Rather than look to the Amendment’s literal terms, we will more generally examine Eleventh Amendment jurisprudence to determine precisely what qualifies as a suit against the state. “‘What is a suit? We understand it to be the prosecution, or pursuit, of some claim, demand, or request. In law language, it is the prosecution of some demand in a Court of Justice.’” Missouri v. Fiske, 290 U.S. 18, 26, 54 S. Ct. 18, 21, 78 L. Ed. 145 (1933) (quoting Cohens v. Virginia, 6 Wheat. 264, 407, 5 L. Ed. 257 (1821)). A later articulation of the Eleventh Amendment’s reach characterizes a suit against the state more concretely. A suit is against the state if “‘the judgment sought would expend itself on the public treasury or domain, or interfere with the public administration,’ or if the effect of the judgment would be ‘to restrain the Government from acting, or to compel it to act.’” Pennhurst State Sch. & Hosp. v. Halderman, 465 U.S. 89, 101 n.11, 104 S. Ct. 900, 908-09 n.11, 79 L. Ed. 2d 67 (1984) (quoting Dugan v. Rank, 372 U.S. 609, 620, 83 S. Ct. 999, 1006, 10 L. Ed. 2d 15 (1963)).
Thomas, 50 F.3d at 505 (footnotes omitted). In the present case, the court concludes that IDOT has the right to assert Eleventh Amendment immunity. It is also readily apparent, applying the standards stated in Thomas, this action is a “suit” within the meaning of the Eleventh Amendment. Thomas, 50 F.3d at 505. Jacobsen is prosecuting a claim in this court of justice, id. (citing Fiske, 290 U.S. at 26, in turn citing Cohens, 6 Wheat. at 407), and a judgment on his claims would indeed “expend itself on the public treasury or domain, or interfere with the public administration,’ or . . . the effect of the judgment would be ‘to restrain the Government from acting, or to compel it to act.’” Thomas, 50 F.3d at 505 (quoting Pennhurst State Sch. & Hosp., 465 U.S. at 101 n.11, in turn quoting Dugan, 372 U.S. at 620). The court must therefore consider whether the claims against these defendants are barred by the Eleventh Amendment.
c. Eleventh Amendment immunity and exceptions to it
“When a state is directly sued in federal court, it must be dismissed from litigation upon its assertion of Eleventh Amendment immunity unless one of two well-established exceptions exists.” Barnes v. Missouri, 960 F.2d 63, 64 (8th Cir. 1992); see also Egerdahl; Williams, 973 F.2d at 600 (quoting Barnes for this proposition). Those two exceptions are “congressional abrogation” and “state waiver.” Egerdahl v. Hibbing Community College, 72 F.3d 615, 619 (8th Cir. 1995); Williams, 973 F.2d at 600; Barnes, 960 F.2d at 64.
i. Congressional abrogation. As to congressional abrogation, in Pennhurst, the Supreme Court concluded that “Congress has power with respect to rights protected by the Fourteenth Amendment to abrogate the Eleventh Amendment immunity.” Pennhurst, 465 U.S. at 99; see also Egerdahl, 72 F.3d at 619 (“Congress may pass legislation under the Commerce Clause or Section 5 of the Fourteenth Amendment to override states’ Eleventh Amendment Immunity,” citing Pennsylvania v. Union Gas Co., 491 U.S. 1, 14-23 (1989), and Fitzpatrick v. Bitzer, 427 U.S. 445, 456 (1976)); Glick, 855 F.2d at 540 (quoting Pennhurst). This exception applies only when there is “an unequivocal expression of congressional intent to ‘overturn the constitutionally guaranteed immunity of the several states.’” Pennhurst, 465 U.S. at 99; Seminole Tribe of Florida v. Florida, 517 U.S. 44, 55 (1996) (“'Congress may abrogate the States' constitutionally secured immunity from suit in federal court only by making its intention unmistakably clear in the language of the statute,'" quoting Dellmuth v. Muth, 491 U.S. 223, 229-30 (1989)); accord Egerdahl, 72 F.3d at 619 (“Congress must make its intention to abrogate states’ immunity ‘unmistakably clear in the language of the statute,’” quoting Atascadero State Hosp. v. Scanlon, 473 U.S. 234, 242 (1985); Glick, 855 F.2d at 540. To ascertain whether Congress abrogated the states' Eleventh Amendment immunity in enacting legislation, a court must examine two issues: “first, whether Congress has 'unequivocally expresse[d] its intent to abrogate the immunity,’ and second, whether Congress has acted 'pursuant to a valid exercise of power.’” Seminole Tribe of Florida, 517 U.S. at 55 (internal citations omitted) (quoting Green v. Mansour, 474 U.S. 64, 68 (1985)); see also Dellmuth, 491 U.S. at 229-30; Atascadero State Hosp., 473 U.S. at 243. This exception, however, is inapplicable here since Jacobsen has not asserted the existence of such a congressional abrogation. Thus, the court will turn its attention to the state waiver exception.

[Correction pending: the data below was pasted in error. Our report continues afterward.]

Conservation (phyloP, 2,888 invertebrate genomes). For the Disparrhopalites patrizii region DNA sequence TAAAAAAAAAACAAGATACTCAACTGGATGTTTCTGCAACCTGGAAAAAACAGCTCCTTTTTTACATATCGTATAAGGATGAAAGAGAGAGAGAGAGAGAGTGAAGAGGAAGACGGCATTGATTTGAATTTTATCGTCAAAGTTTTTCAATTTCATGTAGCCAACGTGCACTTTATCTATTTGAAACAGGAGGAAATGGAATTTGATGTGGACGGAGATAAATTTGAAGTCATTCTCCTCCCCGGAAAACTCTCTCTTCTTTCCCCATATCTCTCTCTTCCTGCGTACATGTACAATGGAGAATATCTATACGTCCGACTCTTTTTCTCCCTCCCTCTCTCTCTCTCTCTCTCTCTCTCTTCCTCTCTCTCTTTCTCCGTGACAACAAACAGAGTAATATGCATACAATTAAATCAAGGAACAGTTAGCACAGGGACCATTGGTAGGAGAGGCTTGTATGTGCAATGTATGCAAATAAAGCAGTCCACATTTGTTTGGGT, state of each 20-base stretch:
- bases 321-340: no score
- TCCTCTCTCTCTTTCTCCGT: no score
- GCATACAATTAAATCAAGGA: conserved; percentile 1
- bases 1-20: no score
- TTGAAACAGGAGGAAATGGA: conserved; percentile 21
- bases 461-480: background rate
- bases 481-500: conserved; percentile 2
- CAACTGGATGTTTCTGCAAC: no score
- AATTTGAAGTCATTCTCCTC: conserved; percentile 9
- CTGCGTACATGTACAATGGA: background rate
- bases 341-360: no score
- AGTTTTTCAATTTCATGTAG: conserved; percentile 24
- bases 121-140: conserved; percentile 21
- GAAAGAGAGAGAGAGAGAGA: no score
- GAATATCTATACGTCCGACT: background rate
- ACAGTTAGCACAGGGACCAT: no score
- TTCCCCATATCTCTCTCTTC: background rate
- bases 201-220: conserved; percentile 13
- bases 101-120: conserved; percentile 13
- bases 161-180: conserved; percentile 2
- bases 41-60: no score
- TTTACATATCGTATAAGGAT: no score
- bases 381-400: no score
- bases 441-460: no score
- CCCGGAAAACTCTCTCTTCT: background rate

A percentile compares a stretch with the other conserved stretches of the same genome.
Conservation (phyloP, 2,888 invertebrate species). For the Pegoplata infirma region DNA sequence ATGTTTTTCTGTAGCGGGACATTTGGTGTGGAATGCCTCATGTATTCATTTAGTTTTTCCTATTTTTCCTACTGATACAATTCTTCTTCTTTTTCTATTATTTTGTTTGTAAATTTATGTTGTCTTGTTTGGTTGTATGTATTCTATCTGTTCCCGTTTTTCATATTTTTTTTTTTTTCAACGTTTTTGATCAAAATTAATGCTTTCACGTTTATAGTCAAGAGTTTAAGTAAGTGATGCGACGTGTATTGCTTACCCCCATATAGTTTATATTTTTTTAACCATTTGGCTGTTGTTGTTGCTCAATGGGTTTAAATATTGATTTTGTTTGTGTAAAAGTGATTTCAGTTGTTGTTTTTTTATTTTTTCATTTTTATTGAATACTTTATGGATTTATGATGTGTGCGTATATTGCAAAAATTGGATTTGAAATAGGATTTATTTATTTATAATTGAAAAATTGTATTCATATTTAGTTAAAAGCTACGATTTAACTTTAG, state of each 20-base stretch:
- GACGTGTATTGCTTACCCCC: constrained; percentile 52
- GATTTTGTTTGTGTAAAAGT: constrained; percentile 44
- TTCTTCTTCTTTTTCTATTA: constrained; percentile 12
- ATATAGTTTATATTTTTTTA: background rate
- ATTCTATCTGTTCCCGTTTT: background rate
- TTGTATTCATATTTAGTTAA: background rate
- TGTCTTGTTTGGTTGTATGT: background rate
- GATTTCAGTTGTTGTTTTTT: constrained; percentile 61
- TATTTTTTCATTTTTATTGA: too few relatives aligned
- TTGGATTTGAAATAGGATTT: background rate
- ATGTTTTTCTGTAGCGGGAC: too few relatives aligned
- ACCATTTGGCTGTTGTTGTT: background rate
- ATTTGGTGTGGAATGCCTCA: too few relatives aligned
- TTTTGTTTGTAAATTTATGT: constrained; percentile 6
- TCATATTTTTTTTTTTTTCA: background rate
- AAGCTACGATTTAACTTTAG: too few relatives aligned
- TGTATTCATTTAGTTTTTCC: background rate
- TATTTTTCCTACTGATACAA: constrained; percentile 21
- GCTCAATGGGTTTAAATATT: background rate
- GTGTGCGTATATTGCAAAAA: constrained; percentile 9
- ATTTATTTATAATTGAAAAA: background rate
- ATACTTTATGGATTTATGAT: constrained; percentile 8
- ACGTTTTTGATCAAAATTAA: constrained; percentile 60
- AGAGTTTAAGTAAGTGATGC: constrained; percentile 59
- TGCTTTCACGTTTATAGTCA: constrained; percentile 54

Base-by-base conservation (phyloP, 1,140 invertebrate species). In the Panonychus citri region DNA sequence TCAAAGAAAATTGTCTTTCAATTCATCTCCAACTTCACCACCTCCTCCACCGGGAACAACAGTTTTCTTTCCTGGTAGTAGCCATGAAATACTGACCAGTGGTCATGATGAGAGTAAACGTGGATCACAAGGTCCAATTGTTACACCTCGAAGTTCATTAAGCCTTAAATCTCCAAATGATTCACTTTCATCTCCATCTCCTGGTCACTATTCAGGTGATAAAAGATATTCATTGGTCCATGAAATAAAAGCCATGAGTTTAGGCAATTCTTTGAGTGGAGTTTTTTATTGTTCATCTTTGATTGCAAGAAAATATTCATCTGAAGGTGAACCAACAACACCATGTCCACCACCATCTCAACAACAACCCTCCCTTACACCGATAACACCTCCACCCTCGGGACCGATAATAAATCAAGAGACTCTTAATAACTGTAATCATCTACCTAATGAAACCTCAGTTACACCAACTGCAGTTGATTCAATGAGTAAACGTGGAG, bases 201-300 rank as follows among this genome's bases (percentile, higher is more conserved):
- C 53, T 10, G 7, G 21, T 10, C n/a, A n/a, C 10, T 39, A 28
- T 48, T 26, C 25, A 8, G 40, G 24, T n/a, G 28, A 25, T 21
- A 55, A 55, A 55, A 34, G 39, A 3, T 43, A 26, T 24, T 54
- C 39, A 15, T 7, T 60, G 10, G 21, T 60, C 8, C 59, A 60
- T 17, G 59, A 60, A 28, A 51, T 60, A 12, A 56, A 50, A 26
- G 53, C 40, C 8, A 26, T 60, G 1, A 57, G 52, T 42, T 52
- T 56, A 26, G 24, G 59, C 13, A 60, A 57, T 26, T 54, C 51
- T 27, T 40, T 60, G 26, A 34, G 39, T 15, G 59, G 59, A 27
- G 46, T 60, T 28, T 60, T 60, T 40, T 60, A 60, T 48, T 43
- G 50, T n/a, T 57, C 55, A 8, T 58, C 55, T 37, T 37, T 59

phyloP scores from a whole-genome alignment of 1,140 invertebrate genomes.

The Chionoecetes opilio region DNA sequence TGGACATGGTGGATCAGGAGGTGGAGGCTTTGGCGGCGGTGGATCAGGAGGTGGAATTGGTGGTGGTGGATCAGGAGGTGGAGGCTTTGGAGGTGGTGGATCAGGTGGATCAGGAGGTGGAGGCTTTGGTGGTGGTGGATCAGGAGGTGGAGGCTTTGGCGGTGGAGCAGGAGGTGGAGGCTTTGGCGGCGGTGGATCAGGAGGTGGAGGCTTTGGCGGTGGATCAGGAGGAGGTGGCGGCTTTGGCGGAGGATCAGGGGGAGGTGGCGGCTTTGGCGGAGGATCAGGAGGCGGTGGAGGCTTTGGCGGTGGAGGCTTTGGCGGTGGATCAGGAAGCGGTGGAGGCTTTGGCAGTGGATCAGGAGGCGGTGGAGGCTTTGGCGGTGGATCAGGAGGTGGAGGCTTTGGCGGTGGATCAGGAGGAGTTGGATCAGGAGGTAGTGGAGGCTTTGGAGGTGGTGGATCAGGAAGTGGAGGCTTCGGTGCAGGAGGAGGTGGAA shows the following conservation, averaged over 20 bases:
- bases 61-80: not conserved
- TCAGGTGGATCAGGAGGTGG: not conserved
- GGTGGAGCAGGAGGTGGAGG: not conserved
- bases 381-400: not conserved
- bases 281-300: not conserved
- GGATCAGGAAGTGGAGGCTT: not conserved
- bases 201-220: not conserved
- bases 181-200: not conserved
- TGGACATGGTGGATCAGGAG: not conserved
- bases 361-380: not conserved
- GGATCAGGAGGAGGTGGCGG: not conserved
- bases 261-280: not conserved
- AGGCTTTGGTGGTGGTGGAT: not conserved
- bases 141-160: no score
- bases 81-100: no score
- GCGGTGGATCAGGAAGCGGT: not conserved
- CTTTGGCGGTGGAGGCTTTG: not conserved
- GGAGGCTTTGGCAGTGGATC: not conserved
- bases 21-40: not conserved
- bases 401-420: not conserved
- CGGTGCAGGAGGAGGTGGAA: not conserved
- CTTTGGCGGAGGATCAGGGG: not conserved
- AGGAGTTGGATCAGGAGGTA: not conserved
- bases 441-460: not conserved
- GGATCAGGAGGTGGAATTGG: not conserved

ii. State waiver. Turning to the “state waiver” exception, the Eighth Circuit Court of Appeals has reiterated that where a state or state agency waives or intends to waive its immunity, “of course, no Eleventh Amendment problem exists.” Thomas, 50 F.3d at 505. However, just as congressional abrogation requires unmistakable language in the federal statute, “[a]s a general matter, only unmistakable and explicit waiver of Eleventh Amendment immunity” by the state will suffice. Id. at 506 (citing Port Auth. Trans-Hudson Corp. v. Feeney, 495 U.S. 299, 305 (1990), Atascadero State Hosp., 473 U.S. at 241, and Edelman, 415 U.S. at 673); Angela R. ex rel. Hesselbein v. Clinton, 999 F.2d 320, 325 (8th Cir. 1993) (“While Eleventh Amendment immunity can be waived, such waiver must be unequivocally expressed,” citing Edelman, 415 U.S. at 673).